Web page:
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Standard Gibbs energy change definition

  1. Apr 26, 2014 #1


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    I am working on deriving the expression relating the equilibrium constant K to the change in Gibbs energy.

    ImageUploadedByPhysics Forums1398545831.111039.jpg

    This part seems to be followed okay, but here

    ImageUploadedByPhysics Forums1398545881.420781.jpg

    I am not following why the change in Gibbs energy of reaction is defined this way. I can see why K is defined in a way because it's just easier to write K than the whole expression. I'm troubled by the fact that I can define something physical like the change in gibbs energy of a reaction. This definition has more meaning than simply that it's easier to write, but I'm not quite coming to the intended conclusion.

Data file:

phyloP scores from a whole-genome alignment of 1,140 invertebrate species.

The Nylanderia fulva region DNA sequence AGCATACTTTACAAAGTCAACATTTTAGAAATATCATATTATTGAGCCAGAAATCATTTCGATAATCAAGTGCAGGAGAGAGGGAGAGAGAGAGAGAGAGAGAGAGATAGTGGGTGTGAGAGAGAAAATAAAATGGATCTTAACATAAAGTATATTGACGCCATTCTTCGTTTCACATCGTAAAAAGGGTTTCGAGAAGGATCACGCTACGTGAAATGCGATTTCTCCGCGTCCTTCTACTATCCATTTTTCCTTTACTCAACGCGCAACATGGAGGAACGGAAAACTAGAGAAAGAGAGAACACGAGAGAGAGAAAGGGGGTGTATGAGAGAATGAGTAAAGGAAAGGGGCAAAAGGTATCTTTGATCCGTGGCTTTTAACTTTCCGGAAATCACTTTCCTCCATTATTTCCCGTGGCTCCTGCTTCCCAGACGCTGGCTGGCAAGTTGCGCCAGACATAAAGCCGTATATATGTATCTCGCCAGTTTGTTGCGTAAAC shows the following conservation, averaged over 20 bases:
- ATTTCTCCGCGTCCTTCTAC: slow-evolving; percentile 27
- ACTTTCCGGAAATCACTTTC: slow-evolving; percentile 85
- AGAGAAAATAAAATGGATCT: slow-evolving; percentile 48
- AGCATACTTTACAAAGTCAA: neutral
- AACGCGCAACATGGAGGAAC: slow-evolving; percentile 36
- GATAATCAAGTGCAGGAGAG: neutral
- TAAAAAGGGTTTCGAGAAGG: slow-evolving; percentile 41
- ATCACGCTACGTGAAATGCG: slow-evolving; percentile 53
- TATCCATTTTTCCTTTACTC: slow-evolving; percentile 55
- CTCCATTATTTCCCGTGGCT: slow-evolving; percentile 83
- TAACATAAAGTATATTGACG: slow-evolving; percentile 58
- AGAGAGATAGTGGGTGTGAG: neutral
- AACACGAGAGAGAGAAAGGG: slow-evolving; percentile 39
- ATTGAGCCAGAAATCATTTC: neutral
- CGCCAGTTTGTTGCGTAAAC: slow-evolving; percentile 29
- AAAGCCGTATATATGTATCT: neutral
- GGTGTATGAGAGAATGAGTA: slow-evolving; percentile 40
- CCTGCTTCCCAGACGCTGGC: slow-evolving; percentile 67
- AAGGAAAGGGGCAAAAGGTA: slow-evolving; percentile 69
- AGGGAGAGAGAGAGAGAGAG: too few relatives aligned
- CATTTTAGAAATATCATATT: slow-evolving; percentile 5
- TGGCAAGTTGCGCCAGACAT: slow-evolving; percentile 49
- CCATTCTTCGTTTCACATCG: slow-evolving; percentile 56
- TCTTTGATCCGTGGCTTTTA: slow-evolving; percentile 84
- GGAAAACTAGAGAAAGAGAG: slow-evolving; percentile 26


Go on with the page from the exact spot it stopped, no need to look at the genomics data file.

2. jcsd
  3. Apr 26, 2014 #2
    The motivation is this: If you know the free energies of formation of the reactants and products participating in any reaction, then you can calculate the equilibrium constant. On the other hand, if you wanted to tabulate equilibrium constants, then you would have a table of a zillion items because each reactant or product could participate in a huge number of reactions. But, by tabulating the free energies of formation of the substances, the amount of data you need to tabulate is much more limited, especially for common substances. That's why tabulation of the free energies of formation of substances is so useful and convenient.

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